The sentence you're about to read is neither a misprint nor a rumour, but a fact straight from the proverbial's gob. They want more drama. That's right. Despite the fact that Call Of Duty 2 was a game so excruciatingly intense you often found yourself having to pause merely so you could free up enough brainpower to remember how to breathe, developers Treyarch want to raise their coveted 'cinematic intensity' to dizzying new heights. Fullest of full marks for vision, then...
NORMANDY WELCOMES CAREFUL DRIVERS
First things first - the graphics. Somehow, they've managed to improve them. For the full low down, check out 'Space Age Sights' overleaf, but in a nutshell? We're talking individual blades of grass that get crushed underfoot.
But, detailed lawns aside, it's the way they've approached the storyline that has us salivating like dogs at dinner time. We chatted to Blake Hennon of Activision US to get the full picture. "It's simple," he says. "No more jumping around the globe - we want you to get a sense of the battle, of the reason for each action." And by crikey, we think he's on to something. Half the time in the last CoD you were pretty much just blazing for the end of the level every time. This time round, our Treyarch pals want to increase your involvement by focusing on just one story; the Normandy Breakout following D-Day, 6 June.
Personally, we've always found the 'nationality' of your character to be secondary to their cause in WWII shooters, especially when it seems to have so little to do with the actual act of saving the day. But here, the fates of our four American, Canadian, Polish and British heroes might really amount to something beyond a taste for chewing gum or humbugs. Will we see the same incidents from different angles, Brothers In Arms style? There's been no confirmation of this tantalising possibility, but when we asked, the stifled grins round the edge of the room would seem to indicate a resounding yes.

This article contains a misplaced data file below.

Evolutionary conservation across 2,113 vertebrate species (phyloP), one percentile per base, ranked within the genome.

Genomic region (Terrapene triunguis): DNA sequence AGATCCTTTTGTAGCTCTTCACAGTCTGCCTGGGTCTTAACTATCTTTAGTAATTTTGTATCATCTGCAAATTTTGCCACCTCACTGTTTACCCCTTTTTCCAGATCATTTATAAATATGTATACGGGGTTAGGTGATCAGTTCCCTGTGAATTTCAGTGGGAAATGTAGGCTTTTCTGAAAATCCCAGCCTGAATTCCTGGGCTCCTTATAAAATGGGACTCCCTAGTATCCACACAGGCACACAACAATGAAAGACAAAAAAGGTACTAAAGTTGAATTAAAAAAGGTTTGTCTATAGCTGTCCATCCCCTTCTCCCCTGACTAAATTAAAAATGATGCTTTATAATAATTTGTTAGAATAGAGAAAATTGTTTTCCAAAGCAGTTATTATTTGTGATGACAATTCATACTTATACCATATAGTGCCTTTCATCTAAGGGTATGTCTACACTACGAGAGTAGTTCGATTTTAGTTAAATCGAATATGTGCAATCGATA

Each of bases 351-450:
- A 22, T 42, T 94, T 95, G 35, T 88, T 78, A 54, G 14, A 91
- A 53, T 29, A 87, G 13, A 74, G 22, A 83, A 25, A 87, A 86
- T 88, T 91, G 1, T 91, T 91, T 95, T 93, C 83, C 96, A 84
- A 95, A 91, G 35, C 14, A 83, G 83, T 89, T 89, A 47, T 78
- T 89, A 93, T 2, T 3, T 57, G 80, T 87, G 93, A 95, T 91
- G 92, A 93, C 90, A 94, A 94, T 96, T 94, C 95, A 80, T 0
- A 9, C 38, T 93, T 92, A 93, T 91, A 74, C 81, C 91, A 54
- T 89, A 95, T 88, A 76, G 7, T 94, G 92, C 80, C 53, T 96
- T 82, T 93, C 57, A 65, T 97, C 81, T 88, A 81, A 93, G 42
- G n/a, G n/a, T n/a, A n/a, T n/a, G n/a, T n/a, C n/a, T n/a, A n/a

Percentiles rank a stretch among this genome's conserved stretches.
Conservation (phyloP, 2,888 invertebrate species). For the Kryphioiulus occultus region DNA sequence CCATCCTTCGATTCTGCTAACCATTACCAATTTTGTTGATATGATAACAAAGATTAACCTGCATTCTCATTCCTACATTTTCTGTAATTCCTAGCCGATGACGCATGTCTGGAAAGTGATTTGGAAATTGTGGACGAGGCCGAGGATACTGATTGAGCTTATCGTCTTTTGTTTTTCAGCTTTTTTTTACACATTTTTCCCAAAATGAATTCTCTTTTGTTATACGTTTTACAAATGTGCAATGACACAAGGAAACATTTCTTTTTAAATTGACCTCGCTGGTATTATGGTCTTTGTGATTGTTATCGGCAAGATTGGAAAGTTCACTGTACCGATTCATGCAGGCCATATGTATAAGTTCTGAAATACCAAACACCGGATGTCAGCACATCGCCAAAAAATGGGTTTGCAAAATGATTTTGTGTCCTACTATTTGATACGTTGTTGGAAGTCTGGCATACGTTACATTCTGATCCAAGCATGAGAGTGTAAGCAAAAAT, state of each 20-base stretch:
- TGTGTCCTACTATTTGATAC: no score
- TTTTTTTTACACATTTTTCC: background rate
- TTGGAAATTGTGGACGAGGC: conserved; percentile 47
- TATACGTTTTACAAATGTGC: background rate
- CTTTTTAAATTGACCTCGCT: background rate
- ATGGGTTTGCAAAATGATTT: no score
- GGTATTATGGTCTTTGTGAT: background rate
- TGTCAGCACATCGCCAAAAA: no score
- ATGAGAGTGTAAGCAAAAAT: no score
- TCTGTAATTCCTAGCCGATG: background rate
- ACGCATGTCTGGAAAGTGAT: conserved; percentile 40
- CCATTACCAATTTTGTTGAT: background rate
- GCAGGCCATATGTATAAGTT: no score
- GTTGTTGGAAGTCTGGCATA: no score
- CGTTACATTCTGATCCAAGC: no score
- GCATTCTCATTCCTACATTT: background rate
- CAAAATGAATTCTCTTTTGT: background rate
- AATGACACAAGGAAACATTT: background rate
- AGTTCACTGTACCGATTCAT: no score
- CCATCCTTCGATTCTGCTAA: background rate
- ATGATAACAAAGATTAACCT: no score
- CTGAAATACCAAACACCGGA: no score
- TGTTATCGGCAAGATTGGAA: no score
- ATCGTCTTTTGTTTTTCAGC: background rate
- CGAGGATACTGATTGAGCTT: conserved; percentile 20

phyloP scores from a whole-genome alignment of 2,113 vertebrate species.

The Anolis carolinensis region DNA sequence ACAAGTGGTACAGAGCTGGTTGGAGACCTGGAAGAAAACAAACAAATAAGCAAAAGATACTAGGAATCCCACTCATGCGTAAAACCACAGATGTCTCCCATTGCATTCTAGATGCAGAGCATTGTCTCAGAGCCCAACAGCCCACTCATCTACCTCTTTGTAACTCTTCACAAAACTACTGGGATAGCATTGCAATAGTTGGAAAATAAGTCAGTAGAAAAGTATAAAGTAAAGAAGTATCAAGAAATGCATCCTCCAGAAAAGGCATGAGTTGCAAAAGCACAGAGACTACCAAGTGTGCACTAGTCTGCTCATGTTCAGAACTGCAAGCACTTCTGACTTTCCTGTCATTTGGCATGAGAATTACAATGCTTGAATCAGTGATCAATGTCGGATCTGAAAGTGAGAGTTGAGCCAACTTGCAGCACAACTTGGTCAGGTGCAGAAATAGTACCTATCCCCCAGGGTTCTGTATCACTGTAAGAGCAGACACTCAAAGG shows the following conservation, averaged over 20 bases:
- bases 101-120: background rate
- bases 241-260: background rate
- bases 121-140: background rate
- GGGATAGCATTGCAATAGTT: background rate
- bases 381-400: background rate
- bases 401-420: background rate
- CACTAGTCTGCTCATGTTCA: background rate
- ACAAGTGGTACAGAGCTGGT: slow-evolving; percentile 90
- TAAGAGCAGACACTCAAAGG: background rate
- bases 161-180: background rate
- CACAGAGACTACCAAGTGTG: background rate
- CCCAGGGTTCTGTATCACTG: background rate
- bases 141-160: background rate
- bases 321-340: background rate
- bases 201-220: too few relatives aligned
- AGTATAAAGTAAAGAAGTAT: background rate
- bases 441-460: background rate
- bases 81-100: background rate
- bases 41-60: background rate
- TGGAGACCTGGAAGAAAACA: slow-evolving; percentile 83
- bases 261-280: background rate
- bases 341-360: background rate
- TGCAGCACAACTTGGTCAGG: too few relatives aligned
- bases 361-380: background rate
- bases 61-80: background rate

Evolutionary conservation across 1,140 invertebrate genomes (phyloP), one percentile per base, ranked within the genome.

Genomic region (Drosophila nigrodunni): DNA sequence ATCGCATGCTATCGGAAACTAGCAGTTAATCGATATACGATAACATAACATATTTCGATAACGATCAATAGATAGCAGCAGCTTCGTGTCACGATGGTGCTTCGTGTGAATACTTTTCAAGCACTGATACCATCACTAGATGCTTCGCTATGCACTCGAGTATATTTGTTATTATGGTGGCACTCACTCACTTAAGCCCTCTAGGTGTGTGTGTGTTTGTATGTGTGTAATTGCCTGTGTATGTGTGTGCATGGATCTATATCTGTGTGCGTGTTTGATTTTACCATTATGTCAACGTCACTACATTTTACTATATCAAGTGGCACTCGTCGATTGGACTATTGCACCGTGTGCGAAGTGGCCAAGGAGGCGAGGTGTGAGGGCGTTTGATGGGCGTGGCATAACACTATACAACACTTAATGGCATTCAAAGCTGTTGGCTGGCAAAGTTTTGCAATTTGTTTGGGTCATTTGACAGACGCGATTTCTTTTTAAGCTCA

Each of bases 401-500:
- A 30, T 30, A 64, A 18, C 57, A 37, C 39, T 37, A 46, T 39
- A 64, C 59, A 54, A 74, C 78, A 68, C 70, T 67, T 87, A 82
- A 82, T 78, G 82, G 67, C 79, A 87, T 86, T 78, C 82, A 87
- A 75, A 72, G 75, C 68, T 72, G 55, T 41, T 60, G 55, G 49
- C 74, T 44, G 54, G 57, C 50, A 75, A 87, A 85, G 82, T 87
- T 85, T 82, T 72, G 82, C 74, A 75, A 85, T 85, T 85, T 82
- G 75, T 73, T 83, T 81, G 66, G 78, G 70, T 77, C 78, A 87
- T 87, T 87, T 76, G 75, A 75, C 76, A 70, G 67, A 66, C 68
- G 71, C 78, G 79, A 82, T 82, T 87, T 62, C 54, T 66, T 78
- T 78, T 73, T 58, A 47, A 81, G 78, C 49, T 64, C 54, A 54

The explosive action has of course been ramped right up to the hilt as well - having analysed the last offering, Activision's military advisor decided that the battles were far too distant. As a result, the blocking of each fight has been tightened to near breaking point, leaving you never more than a matter of metres from danger.
This has given rise to a new gameplay element, a Battle Action system which utilises sequential button presses to perform actions like unarmed combat, or the disarming of a bomb. Looks good, though we'll have to wait for a hands-on report to see if this technique holds water.
NICE ONE, FRITZ!
The enemy is wily as a fox and slippery as a nipple, if the new AI system is all it's cracked up to be. See, the scenery is littered with destructible elements... That cart you're hiding behind may not seem such a good idea when the enemy start pinging shots clean through it, but equally, you'll be impressed when you blow the enemy cover away only to watch as he scurries off whimpering to find a new hidey-hole. Like a girl.
The biggest revelation though must surely be the new, spectacular-sounding multiplayer mode. "We're fully aware of the mistakes we made with Call of Duty 2," Blake admits. Which must explain why Treyarch have created a whole separate development team just for the multiplayer this time around.
Our only gripe so far is that the flip-n-fall, cartoony physics of bodies caught up in explosions have not been changed one iota - four games in on Microsoft hardware and we're still being treated to much the same effect you get if you splat a spoon down on a bowl of custard.
Our quibbles, however, stem mainly from the fact that we're whores for war; greedy for the best. The sheer lunatic frenzy of battle remains incontestable. The real question then is not 'will it be any good,' rather, 'will you be man enough to handle it?'
At this stage we'd hold our fat tongues shy of calling it a 'revolution', but this is virtually certain to be another monstrous leap toward perfection for the greatest god-damned WWII shooter ever devised. You have no right not to be excited about this. Say it out loud.